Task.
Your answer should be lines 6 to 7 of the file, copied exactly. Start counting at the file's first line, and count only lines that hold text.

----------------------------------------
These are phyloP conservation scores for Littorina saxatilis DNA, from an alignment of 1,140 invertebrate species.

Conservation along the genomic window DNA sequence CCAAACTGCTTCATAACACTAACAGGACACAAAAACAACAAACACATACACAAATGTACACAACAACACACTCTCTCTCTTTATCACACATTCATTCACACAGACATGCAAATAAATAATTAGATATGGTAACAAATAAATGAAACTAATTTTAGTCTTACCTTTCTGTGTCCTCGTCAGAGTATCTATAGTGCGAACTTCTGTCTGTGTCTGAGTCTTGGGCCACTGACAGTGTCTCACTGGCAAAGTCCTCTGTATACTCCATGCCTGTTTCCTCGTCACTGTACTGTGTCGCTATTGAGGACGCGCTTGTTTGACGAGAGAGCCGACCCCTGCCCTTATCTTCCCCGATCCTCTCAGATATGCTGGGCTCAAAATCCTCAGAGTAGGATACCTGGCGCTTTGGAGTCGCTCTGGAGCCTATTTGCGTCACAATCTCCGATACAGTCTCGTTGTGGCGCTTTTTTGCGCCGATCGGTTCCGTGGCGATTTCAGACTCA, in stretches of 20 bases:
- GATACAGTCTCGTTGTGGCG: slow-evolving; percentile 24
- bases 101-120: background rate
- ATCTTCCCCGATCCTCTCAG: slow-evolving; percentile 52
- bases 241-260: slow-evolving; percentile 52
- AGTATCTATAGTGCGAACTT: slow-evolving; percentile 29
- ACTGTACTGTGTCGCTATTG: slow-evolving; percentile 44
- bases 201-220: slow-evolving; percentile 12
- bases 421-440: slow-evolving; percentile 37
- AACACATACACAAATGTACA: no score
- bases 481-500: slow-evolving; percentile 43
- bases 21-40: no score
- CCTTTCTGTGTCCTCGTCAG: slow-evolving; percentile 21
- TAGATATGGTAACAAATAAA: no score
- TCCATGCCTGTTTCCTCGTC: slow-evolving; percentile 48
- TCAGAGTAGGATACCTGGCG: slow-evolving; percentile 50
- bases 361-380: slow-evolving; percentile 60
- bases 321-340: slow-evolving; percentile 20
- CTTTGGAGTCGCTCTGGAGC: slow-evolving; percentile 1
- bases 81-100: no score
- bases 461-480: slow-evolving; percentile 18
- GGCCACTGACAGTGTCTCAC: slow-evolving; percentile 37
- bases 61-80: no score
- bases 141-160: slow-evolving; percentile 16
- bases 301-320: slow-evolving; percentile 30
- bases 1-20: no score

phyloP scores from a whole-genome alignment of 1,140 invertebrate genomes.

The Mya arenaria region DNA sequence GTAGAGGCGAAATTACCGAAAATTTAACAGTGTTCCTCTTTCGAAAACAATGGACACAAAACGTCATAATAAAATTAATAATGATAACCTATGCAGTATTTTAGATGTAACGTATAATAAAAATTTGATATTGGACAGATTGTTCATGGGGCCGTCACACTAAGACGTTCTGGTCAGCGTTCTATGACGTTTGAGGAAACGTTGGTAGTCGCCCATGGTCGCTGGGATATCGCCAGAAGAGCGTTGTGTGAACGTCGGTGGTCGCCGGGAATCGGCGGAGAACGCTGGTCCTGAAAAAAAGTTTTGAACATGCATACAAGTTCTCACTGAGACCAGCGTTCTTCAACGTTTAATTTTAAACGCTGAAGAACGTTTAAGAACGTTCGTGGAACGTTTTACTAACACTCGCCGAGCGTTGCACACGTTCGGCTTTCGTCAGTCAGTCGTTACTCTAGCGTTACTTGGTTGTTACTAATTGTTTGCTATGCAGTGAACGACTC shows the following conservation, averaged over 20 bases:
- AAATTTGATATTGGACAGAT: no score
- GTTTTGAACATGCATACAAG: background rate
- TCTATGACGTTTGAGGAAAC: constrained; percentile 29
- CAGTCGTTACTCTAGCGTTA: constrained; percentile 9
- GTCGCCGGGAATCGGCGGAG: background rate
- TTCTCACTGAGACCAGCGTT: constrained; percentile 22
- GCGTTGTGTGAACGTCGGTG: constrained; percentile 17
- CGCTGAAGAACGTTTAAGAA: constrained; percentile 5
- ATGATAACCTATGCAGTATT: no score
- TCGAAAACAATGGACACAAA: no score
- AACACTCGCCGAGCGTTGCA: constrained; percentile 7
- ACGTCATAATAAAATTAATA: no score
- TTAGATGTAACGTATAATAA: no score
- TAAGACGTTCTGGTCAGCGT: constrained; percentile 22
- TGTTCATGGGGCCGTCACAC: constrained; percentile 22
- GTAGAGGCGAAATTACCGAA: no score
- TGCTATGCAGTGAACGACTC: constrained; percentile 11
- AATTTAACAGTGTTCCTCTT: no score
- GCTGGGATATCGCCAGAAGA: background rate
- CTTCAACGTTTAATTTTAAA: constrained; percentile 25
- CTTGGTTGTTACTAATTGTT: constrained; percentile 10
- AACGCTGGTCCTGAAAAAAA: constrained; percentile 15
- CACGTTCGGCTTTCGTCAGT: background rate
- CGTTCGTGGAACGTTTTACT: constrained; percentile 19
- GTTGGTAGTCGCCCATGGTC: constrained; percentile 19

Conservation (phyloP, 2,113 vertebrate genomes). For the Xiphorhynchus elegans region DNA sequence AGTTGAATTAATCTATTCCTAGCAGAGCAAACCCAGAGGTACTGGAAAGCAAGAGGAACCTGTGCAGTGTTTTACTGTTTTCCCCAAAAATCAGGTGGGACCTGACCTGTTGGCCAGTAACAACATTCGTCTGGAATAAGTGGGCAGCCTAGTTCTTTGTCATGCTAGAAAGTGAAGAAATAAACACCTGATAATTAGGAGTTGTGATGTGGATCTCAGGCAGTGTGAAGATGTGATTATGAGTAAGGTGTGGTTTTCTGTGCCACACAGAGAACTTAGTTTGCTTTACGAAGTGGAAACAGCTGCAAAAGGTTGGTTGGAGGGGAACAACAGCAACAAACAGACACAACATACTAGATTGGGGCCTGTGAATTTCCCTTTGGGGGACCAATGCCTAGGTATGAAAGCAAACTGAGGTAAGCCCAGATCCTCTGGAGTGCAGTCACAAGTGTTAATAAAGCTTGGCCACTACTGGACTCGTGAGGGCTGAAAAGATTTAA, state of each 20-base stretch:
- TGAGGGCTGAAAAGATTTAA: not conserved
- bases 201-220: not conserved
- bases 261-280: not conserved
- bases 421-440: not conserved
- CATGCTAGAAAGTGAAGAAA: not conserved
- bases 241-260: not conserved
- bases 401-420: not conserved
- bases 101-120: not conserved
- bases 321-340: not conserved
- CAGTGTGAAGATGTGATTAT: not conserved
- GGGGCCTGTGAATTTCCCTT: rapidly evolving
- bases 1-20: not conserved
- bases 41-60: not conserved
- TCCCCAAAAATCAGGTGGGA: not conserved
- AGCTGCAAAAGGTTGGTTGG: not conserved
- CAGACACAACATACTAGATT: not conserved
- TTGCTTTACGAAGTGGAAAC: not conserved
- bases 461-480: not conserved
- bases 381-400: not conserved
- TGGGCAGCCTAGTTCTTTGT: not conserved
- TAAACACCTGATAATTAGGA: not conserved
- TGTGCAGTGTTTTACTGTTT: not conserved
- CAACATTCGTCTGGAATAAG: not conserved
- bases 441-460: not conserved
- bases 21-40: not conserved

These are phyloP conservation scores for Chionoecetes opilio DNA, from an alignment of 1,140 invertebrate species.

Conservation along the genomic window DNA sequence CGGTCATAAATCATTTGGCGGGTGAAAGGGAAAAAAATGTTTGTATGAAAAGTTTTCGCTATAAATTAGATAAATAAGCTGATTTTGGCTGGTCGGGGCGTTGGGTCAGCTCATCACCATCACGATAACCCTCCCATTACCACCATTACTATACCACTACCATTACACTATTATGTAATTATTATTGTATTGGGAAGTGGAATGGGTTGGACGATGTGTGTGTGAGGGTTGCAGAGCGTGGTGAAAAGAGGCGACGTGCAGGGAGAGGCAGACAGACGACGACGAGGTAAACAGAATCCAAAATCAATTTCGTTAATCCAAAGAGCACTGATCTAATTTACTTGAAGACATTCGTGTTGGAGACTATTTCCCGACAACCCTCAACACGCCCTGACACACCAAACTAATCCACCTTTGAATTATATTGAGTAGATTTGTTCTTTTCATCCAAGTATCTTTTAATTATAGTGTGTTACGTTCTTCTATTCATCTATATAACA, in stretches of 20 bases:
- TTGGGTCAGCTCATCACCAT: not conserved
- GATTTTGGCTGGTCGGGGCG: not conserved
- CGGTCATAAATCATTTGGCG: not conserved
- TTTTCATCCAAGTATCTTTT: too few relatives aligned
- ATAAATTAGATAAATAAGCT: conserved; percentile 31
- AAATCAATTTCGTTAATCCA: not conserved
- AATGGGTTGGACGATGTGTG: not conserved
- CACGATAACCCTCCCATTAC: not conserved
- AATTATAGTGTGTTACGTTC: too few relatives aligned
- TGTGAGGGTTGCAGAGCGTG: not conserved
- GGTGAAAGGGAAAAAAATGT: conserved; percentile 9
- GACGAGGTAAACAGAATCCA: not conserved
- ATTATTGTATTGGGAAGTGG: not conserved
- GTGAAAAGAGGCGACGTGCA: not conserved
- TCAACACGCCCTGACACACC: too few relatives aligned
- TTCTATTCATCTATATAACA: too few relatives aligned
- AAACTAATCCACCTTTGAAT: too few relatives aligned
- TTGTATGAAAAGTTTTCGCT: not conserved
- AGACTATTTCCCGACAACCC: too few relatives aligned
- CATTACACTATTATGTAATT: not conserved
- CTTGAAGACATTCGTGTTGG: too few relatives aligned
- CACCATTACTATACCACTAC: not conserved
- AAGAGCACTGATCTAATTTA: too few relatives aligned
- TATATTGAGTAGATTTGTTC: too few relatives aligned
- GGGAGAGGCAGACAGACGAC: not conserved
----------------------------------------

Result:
- bases 241-260: slow-evolving; percentile 52
- AGTATCTATAGTGCGAACTT: slow-evolving; percentile 29